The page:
Indonesian students say the Church continues to offers help to those affected by the disasters

Written by: 
Tomson Cheang
In this Oct. 4, 2018 photo, a women walks past remains of toppled structures along a busy road at the earthquake and tsunami damaged Palu, Central Sulawesi, Indonesia. The 7.5 magnitude quake triggered not just a tsunami that leveled huge swathes of the region’s coast, but a rare phenomenon known as liquefaction, which saw entire neighborhoods swallowed by mighty rivers of mud.

A 7.5-magnitude earthquake occurred in Sulawesi, a major island in central Indonesia, on Sept. 28, triggering a tsunami with waves of 20 feet to hit eastern Sulawesi at 497 mph. BYU-Hawaii Indonesian students shared how although natural disasters are frequent, th Indonesian government doesn’t alert their citizens in an efficient way.

More than 70,000 homes were destroyed and at least 1,500 people died, according to the Indonesian National Board for Disaster Management. The United Nations says almost 200,000 people are in need of urgent humanitarian assistance, including tens of thousands of children, according to

In times of disasters, the Indonesian government has always failed to inform the citizens and evacuate them, said Siska Napthalina, a senior from Indonesia majoring in finance. She compared the situations between Indonesia and Hawaii.

“We don’t even have a siren for disasters in Indonesia. Before the hurricane came to Hawaii, we received alerts on our phones. We were warned. There is no such thing in Indonesia. After an earthquake, the government will announce whether there will be a tsunami. They post a statement on social media or there might be a running text at the bottom of the TV.”

Napthalina said the government doesn’t have an efficient way to send out alerts to all citizens. As a result, most people aren’t aware of the upcoming disaster or they don’t have enough time to prepare.

Another problem is while earthquakes happen frequently in Indonesia, people don’t anticipate the dangers of a tsunami, Napthalina explained. “After an earthquake, people might think it’s just another normal earthquake, so right after, they just go out again and back to their daily activities. They’re not aware of the tsunami.”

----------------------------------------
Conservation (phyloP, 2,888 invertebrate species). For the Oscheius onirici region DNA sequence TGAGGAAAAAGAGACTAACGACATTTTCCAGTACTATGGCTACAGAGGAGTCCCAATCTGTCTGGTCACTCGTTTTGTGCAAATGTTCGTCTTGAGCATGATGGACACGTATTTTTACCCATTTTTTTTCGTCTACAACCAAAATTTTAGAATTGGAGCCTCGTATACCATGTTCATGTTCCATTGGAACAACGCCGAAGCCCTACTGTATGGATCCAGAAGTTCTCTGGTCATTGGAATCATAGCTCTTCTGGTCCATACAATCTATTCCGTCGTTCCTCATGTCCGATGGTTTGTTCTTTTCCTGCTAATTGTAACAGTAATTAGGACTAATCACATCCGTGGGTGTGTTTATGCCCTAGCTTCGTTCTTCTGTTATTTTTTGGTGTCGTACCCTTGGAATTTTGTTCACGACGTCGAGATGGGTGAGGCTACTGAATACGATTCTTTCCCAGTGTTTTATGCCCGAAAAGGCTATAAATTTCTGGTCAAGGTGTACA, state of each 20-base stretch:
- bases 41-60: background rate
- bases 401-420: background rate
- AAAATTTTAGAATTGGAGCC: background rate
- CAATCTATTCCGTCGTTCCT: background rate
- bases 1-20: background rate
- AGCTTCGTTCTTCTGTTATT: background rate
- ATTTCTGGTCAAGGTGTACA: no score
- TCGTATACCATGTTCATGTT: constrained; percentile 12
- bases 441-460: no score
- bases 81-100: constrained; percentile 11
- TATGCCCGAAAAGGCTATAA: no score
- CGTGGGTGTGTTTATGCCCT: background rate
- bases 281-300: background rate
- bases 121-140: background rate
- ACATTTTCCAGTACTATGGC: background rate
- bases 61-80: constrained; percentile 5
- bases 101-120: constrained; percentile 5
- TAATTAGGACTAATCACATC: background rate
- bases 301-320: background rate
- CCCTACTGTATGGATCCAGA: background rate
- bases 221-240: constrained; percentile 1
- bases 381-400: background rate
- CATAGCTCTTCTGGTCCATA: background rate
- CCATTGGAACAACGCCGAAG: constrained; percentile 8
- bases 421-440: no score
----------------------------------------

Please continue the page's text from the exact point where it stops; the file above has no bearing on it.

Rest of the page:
There is no chapel of the Church of Jesus Christ of Latter-day Saints in the affected area. No student on campus originates from there, according to interviewed Indonesian students. Lyon Jerry Almanda, an Indonesian junior majoring in finance explained, “The Church is small in Indonesia. There are a lot of disasters in Indonesia, but they basically all happened outside of the Church’s boundary.”

Despite that, the Church is still giving aid to the affected area, Almanda shared, “Even though no member lives there, the Church is sending supplies and helping them build houses.”

Tita Mongan, a sophomore from Indonesia studying communications, said her father is still looking for a family of his relatives. Mongan said disasters such as earthquakes and floods happen frequently in Indonesia.

“Earthquakes happen at least once or twice every year in [Indonesia]. Floods and tropical storms happen a lot too,” Mongan said.

Raymond Garry Mocodompis, an intern for BYUH Media Production from Indonesia, said his father lost a relative in the disaster, and it was a sad news for him since he is living in Hawaii far from home.

Mocodompis said this disaster has reminded him that humans cannot fight the nature. He shared, “We just need to be extra prepared to face them. Learn from the previous disaster and try to be ready again if the next one comes.”

When an earthquake occurs, dropping, finding cover, and holding on to something can help you have a better chance of surviving, according to Learning the warning signs of a tsunami will allow you to recognize possible danger, which will allow you the chance to find high ground.


Date Published: 
Monday, October 15, 2018
Last Edited: 
Monday, October 15, 2018